Apparently not. I saw the part about living in SD. I guess the emissions part is going to depend on whether he tries to register it in CA before he moves or what the regs are in OR. Regardless, he'll still want a factory air filter housing with all the plumbing installed and working if he wants it to behave well.
troidus is offline   Reply With Quote
Old 10-27-2013, 04:03 AM   #21
Twin-shocker
Beastly Adventurer
 
Joined: Jan 2012
Oddometer: 1,673
Looks to me like a money pit, and may end up costing almost as much as buying a more recent used van ready to roll.
Twin-shocker is offline   Reply With Quote
Old 10-27-2013, 04:22 AM   #22
xymotic
Beastly Adventurer
 
xymotic's Avatar
 
Joined: Jun 2008
Location: Federal Way, WA
Oddometer: 8,367
Quote:
Originally Posted by Twin-shocker View Post
Looks to me like a money pit, and may end up costing almost as much as buying a more recent used van ready to roll.
Boy it sure is lucky you didn't buy it then! Whew that was close! It may well be a money pit, but it's WAYYYYYYY cooler than a new one
__________________
Quote:
Originally Posted by Just_Sean
Oh for ***k's sake Aaron. Please link us to my fascist, racist or homophobic posts.
"Anyone who doesn't take truth seriously in small matters cannot be trusted in large ones either."
Albert Einstein


Baja trip to the tip
6:10 to Yuma
trials and tribulations in the Mojave
Baja Blitz Yard sale
View Current Location via Spot Tracker
xymotic is offline   Reply With Quote
Old 10-27-2013, 10:01 AM   #23
larryboy
Chopper Rider
 
larryboy's Avatar
 
Joined: Jan 2005
Location: On a set of 50,000 mile tires.
Oddometer: 14,241
Quote:
Originally Posted by troidus View Post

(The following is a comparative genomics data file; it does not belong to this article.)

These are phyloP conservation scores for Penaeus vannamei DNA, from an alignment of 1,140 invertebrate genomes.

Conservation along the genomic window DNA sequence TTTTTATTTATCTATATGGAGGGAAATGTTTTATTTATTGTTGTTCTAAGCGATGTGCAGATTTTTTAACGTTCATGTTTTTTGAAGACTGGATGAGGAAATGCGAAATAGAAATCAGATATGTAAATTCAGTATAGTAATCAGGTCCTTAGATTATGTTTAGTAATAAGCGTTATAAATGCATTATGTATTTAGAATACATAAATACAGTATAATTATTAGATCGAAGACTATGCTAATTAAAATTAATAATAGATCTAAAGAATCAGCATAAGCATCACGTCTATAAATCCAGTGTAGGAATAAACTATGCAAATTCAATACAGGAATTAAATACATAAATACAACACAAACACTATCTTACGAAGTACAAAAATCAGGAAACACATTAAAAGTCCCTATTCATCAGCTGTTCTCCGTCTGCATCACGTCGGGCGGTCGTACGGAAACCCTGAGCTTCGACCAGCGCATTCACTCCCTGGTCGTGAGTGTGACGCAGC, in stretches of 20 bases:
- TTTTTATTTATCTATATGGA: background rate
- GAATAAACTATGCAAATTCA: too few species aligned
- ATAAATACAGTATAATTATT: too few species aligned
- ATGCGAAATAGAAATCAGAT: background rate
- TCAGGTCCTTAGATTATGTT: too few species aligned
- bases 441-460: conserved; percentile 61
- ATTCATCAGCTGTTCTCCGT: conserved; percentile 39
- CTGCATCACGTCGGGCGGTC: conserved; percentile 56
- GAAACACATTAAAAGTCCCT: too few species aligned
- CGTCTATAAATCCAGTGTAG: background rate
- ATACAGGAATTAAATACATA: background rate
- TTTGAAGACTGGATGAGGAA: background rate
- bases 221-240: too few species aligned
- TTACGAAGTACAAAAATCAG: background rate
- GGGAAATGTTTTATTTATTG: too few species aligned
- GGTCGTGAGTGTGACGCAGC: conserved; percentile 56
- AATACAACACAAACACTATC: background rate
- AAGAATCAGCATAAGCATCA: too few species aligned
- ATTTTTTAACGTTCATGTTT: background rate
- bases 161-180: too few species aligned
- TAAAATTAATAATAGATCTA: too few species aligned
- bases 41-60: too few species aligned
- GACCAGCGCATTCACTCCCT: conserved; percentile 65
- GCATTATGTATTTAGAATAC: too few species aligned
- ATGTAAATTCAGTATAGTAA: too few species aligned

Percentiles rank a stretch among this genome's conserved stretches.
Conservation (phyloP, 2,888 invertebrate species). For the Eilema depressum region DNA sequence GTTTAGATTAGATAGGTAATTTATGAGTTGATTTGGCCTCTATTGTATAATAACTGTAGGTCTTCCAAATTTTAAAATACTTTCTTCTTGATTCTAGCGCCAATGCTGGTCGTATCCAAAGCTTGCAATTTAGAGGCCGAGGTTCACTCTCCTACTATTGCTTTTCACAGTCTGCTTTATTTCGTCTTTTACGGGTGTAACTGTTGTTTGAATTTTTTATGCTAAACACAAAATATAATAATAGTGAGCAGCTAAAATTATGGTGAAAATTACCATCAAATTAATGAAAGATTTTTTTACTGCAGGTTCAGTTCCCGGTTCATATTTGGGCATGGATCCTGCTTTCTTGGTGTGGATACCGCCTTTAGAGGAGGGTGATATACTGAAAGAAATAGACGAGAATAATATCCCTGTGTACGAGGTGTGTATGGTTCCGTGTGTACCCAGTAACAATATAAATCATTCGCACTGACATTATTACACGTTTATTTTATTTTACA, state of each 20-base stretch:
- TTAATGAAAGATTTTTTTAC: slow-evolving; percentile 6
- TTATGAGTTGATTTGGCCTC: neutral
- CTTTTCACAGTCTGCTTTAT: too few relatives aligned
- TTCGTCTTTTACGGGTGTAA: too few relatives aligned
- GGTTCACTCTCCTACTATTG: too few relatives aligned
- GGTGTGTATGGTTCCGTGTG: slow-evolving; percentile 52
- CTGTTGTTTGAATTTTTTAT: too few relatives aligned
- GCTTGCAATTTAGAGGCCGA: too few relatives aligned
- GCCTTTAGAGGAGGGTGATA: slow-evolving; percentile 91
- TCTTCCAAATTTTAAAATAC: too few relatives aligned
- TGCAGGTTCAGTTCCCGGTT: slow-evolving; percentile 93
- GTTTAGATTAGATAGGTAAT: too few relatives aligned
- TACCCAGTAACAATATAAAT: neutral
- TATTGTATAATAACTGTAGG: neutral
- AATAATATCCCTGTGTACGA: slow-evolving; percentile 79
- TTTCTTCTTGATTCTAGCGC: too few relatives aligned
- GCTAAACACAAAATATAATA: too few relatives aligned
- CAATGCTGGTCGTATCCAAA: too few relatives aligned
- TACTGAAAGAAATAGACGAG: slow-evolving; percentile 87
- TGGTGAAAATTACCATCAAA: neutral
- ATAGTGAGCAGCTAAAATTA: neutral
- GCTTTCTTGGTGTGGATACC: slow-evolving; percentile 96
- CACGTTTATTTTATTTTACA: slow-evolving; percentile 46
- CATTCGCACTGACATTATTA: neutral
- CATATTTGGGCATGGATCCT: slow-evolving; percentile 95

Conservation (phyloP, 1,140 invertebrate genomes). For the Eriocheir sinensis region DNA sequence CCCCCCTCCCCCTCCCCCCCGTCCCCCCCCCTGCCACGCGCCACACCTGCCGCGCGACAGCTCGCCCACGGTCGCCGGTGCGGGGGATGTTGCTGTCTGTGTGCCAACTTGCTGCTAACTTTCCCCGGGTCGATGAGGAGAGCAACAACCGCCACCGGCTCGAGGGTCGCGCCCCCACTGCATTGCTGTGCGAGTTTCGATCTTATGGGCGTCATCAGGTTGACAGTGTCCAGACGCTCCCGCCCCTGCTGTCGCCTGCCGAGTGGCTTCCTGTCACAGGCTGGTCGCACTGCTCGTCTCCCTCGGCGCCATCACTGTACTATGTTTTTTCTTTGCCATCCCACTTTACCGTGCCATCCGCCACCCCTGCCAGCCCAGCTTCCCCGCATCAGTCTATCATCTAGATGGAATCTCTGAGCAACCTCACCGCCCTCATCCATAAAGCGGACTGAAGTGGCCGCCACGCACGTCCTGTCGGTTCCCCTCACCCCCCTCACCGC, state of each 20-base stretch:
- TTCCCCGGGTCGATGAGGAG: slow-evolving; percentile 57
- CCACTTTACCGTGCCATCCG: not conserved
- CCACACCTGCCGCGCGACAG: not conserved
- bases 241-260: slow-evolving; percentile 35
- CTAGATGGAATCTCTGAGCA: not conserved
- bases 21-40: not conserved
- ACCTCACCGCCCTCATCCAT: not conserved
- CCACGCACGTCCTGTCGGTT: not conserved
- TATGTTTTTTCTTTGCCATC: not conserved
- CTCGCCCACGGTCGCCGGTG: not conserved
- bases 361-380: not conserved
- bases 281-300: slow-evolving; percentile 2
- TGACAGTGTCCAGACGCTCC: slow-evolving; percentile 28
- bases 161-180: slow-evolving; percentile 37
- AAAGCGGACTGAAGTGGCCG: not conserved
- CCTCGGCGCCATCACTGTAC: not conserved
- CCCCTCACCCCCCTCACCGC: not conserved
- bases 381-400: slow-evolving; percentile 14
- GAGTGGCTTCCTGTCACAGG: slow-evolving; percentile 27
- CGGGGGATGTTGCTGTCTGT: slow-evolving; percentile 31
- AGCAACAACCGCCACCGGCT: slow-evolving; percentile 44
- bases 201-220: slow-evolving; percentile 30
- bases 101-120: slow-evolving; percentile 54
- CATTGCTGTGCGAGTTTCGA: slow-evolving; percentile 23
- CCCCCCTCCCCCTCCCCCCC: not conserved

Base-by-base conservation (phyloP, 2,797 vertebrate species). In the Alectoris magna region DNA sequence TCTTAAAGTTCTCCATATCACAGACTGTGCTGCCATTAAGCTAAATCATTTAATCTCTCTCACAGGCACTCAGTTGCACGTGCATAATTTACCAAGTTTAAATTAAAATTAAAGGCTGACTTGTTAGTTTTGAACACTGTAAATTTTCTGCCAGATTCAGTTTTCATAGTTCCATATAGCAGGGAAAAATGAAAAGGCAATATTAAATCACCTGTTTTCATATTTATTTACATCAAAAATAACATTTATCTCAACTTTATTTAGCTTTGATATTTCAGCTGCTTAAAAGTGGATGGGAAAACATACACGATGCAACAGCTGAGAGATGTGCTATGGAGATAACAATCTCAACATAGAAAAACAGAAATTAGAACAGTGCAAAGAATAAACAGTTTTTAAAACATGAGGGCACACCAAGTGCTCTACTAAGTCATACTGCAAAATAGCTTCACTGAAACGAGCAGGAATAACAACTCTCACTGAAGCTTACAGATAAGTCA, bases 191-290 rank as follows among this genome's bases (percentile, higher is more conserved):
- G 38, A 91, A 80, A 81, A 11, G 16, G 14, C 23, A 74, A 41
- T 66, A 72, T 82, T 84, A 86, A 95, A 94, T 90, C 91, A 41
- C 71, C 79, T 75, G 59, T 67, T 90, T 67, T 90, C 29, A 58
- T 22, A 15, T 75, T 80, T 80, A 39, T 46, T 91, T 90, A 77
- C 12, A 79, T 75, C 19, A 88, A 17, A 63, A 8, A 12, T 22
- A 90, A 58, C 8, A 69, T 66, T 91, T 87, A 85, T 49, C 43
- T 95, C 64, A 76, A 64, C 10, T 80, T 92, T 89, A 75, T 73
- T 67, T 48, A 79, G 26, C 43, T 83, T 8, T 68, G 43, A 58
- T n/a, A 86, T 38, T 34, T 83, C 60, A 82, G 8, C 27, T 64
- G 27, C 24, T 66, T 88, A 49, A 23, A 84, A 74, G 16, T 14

Regardless, he'll still want a factory air filter housing with all the plumbing installed and working if he wants it to behave well.
I can see most of the parts in the back of the van, man. I bet the air cleaner lower section is buried in that box.

He'll figure it out.



Quote:
Originally Posted by Twin-shocker View Post
Looks to me like a money pit, and may end up costing almost as much as buying a more recent used van ready to roll.

Priced a 4x4 van with a solid front axle lately? I found a similar Chevy Van for $3500 and a 1994 Ford for 7k, but that's pretty old too...found a 1997 Ford 4x4 van for $15,000...that's pretty old too. It'd take $50,000 to buy something made in the last ten years.

This van is a score!!
__________________
Be sure the safest rule is that we should not dare to live in any scene in which we dare not die. ~Lewis Carroll~
larryboy is offline   Reply With Quote
Old 10-27-2013, 11:40 AM   #24
CallMeBoog
hi functioning idiom
 
CallMeBoog's Avatar
 
Joined: May 2010
Location: NSLC
Oddometer: 5,944
Quote:
Originally Posted by Twin-shocker View Post
Looks to me like a money pit, and may end up costing almost as much as buying a more recent used van ready to roll.

Oh good, are you going to shit all over this thread too?

http://advrider.com/forums/showthread.php?t=927573
__________________
Don't Ride With Nate!

CallMeBoog is offline   Reply With Quote
Old 10-27-2013, 01:36 PM   #25
broncobowsher
Beastly Adventurer
 
broncobowsher's Avatar
 
Joined: Apr 2010
Location: Baking in AZ
Oddometer: 1,419
Quote:
Originally Posted by larryboy View Post
... It'd take $50,000 to buy something made in the last ten years.

This van is a score!!
New van, $~30k. Send to Quigley for conversion, $11-13k. Brand new with warranty for under $45k.

If you promise to buy it used in 9 years for $50k, someone would make a killing getting a new van for 9 years and sell it to you for $10k more then it was new.

I know local off-road shops that can make one with junkyard parts every bit as good as they were made in the 70's for a lot less then what Quigley does for new work.
broncobowsher is offline   Reply With Quote
Old 10-27-2013, 02:54 PM   #26
Parepin OP
The Filthy Nomad
 
Parepin's Avatar
 
Joined: Dec 2007
Location: That's... a tough one to answer
Oddometer: 1,096
Holy crap, this thread blew up. Let me continue on a bit with the story before I reply to anyone directly, as where I left off on my first post was a month ago.